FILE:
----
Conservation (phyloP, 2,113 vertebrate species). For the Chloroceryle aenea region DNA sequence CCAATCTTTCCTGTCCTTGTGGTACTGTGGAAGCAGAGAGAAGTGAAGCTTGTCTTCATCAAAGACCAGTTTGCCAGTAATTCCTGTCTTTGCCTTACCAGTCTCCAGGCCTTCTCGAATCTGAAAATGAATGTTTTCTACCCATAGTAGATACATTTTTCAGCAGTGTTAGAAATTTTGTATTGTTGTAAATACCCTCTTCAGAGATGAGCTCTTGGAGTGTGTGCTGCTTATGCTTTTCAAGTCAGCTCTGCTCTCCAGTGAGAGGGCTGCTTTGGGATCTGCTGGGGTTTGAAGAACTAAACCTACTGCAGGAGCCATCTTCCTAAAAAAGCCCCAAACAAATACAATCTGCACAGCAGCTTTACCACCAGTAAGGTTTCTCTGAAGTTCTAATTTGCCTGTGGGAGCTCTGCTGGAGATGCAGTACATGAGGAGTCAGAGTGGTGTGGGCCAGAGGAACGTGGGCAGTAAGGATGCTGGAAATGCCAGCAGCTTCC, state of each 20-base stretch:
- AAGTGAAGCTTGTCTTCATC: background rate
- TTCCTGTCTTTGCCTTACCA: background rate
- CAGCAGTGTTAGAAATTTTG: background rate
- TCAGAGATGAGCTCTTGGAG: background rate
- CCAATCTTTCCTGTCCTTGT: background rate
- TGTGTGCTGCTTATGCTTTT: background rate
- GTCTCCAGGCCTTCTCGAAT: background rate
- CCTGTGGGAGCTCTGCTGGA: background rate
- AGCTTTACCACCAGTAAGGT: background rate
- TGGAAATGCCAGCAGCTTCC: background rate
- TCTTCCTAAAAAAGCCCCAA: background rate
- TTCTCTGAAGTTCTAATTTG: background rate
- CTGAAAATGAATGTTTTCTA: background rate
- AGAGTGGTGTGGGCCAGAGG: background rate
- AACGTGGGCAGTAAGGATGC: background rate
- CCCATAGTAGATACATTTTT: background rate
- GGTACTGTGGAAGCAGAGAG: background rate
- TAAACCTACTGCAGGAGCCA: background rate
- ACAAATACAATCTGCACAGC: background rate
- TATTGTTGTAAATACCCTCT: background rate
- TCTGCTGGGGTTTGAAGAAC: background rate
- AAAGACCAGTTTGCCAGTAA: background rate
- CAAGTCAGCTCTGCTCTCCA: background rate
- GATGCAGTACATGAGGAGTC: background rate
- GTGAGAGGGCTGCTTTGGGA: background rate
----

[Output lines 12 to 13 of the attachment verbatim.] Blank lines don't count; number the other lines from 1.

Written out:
- TCTTCCTAAAAAAGCCCCAA: background rate
- TTCTCTGAAGTTCTAATTTG: background rate